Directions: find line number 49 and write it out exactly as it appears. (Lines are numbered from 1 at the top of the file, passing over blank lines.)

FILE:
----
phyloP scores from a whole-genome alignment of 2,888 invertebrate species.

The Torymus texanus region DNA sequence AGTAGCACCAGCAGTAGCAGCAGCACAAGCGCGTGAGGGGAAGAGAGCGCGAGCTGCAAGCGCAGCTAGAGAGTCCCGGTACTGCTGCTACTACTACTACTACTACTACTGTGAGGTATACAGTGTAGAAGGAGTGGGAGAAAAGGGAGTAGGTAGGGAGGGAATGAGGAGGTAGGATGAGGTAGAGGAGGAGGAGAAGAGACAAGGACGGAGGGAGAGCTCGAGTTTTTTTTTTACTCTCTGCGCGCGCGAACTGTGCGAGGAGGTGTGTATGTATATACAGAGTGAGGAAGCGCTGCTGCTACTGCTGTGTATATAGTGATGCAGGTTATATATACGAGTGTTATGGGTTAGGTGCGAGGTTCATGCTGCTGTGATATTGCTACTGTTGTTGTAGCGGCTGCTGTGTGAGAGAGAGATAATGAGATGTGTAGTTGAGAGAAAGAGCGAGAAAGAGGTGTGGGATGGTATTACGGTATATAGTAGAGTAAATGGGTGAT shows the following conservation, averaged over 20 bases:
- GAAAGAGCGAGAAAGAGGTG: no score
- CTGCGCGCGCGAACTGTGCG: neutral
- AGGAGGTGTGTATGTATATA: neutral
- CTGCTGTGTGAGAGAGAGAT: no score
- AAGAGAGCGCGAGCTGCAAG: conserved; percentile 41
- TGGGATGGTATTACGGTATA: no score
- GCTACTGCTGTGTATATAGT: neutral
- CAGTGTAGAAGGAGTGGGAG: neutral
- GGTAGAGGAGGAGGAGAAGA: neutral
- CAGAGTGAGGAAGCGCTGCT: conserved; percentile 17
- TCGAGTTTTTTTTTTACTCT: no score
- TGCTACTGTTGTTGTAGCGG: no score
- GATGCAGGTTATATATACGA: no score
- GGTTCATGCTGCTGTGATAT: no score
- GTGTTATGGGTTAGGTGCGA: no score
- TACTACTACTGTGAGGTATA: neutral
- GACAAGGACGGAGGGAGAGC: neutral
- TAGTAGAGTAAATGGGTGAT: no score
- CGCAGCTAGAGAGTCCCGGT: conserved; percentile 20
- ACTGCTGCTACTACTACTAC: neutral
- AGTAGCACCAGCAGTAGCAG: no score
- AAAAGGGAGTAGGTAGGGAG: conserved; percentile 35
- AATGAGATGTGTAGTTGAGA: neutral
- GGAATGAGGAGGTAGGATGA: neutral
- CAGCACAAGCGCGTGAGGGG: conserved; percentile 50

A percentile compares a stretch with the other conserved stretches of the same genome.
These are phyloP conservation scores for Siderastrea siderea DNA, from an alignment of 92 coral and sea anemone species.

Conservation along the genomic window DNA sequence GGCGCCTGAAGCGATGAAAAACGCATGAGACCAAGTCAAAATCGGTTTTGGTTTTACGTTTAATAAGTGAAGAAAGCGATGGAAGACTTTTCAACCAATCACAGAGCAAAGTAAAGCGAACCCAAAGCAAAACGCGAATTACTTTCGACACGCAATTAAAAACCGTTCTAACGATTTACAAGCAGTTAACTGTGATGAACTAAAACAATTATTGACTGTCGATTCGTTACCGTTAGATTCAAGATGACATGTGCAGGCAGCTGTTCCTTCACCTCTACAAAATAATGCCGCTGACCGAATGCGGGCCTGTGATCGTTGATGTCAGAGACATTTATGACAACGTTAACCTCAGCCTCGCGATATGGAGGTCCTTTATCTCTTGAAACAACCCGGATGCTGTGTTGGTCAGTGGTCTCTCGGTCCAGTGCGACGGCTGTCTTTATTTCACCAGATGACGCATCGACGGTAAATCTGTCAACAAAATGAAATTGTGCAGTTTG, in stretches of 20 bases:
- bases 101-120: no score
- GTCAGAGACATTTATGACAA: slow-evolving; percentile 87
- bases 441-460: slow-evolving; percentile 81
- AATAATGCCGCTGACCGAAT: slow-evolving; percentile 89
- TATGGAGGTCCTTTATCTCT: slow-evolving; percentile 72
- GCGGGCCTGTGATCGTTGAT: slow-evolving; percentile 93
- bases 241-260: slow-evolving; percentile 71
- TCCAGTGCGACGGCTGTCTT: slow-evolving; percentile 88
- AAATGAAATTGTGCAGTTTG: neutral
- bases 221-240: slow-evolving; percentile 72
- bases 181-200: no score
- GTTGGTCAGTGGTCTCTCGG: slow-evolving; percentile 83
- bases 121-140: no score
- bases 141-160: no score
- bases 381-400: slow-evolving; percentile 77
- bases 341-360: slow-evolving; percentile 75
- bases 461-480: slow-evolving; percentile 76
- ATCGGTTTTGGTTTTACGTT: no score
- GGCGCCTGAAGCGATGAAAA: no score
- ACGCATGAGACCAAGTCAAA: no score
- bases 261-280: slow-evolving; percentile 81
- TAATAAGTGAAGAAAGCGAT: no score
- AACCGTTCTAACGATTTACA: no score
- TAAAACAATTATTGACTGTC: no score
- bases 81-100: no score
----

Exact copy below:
- GGCGCCTGAAGCGATGAAAA: no score